Generation X feeling the retirement squeeze

By Jonathan Chevreau. First published at The Findependence Hub.

Generation X, and to a lesser extent the Millennials, are already starting to feel the retirement squeeze, according to a Franklin Templeton-sponsored survey released Thursday.

Details are in my column in Friday’s Financial Post, which you can retrieve by clicking on the highlighted headline here: Generation X is ‘stretched beyond their financial limits’ and struggling to save for retirement.

The challenges should be familiar to members of any generation (four are mentioned in the survey): it’s never easy saving money when you’re starting out in life with low wages and high expenses. But Franklin Templeton cautions against the  rationalization embraced by younger investors that they simply can  choose to keep on working if they haven’t accumulated enough assets to generate adequate income in retirement.

That may not always be an option, since ill health or corporate downsizing (to mention just two) may prevent this. You can find full details about the fifth annual edition of Franklin Templeton Investments Canada’s 2018 Retirement Income Strategies and Expectations (RISE) survey here.

Stressed GenX resigned to retiring later than hoped

More than half of Gen Xers (aged 37 to 52) are resigned to retiring later than they would want (56% in Canada, 59% in the US). While the online survey included Canadians and Americans across four generations, “this year we felt in particular that Gen X and the stress of preparing for Retirement was the predominant thing coming out of the research,” said Matthew Williams, a Franklin Templeton senior vice president, in an interview.

Millennials (currently aged 18 to 36) also fret about lack of retirement saving but they have a bit more time to get their acts together and start saving. In fact, since 28% of Millennials are still living with their parents or their spouse’s parents, you could argue they’re not even out of the starting gate for financial independence. On the other hand, living at home should give them a leg up in paying down debt (whether student loans or credit cards) since their expenses should be (presumably) minimal. And temporary though the arrangement may be, it’s also an opportunity to sock money saved on rent into a Tax-free Savings Account (TFSA), the better to come up with a down payment for a first home.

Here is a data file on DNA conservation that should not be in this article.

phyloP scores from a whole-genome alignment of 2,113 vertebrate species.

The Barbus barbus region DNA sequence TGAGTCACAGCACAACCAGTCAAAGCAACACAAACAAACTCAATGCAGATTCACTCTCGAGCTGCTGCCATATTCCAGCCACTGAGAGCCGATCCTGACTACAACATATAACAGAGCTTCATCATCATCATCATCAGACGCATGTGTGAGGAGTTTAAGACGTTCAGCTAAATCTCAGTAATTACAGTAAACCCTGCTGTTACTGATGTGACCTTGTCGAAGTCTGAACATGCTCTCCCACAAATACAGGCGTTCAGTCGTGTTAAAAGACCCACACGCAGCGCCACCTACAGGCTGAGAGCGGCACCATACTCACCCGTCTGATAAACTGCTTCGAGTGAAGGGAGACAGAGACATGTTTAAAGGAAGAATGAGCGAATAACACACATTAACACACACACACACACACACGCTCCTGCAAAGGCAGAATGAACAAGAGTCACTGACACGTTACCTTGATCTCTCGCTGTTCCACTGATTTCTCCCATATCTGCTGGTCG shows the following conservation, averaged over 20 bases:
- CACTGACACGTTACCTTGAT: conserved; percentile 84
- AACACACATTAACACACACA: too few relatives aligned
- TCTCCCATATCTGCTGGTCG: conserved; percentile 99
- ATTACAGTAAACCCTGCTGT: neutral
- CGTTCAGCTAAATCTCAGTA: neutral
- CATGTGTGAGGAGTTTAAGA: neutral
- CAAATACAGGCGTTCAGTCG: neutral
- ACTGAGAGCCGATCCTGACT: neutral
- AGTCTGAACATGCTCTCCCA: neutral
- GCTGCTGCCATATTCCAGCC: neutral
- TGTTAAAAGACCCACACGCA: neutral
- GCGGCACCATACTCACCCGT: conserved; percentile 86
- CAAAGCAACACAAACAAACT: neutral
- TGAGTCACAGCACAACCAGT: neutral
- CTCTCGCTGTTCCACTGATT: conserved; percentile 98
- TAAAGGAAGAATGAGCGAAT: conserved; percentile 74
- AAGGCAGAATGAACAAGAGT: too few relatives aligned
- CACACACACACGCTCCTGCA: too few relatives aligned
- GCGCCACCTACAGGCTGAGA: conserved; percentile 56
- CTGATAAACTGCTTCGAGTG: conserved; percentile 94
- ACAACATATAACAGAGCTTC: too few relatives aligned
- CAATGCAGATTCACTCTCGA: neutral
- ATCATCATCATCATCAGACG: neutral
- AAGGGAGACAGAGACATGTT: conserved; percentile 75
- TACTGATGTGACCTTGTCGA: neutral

And as I say in my financial novel, Findependence Day, a paid-for home is the foundation of Financial Independence. The trick is to get into the automatic saving habit as early as you can. Life is always expensive, which is why young people have to practice what the characters in the book call “guerrilla frugality.”

Yes, the Boomers had some advantages: homes were relatively inexpensive when we were starting out, even though interest rates were sky-high, so we were motivated to pay them down as soon as possible. They can be sold tax-free at today’s much higher prices but even then you have to live somewhere: downsizing to a condo perhaps or to the country.

Some but certainly not all Boomers benefited from Defined Benefit employer pensions; in fact, the survey finds that already-retired boomers are almost twice as likely to rely on employer pensions (39% of them do), than non-retired boomers (21%).

About Jonathan Chevreau

Jonathan Chevreau has been writing about personal finance since 1996 for the Financial Post, after starting his journalism career as a technology reporter for the Globe & Mail in the early 1980s. He has authored nine books on mutual funds, stock markets and investing. His latest book is a financial novel called Findependence Day. It’s a financial love story aimed at the children of wealthy boomers: young people just embarking on careers, family formation and investing.

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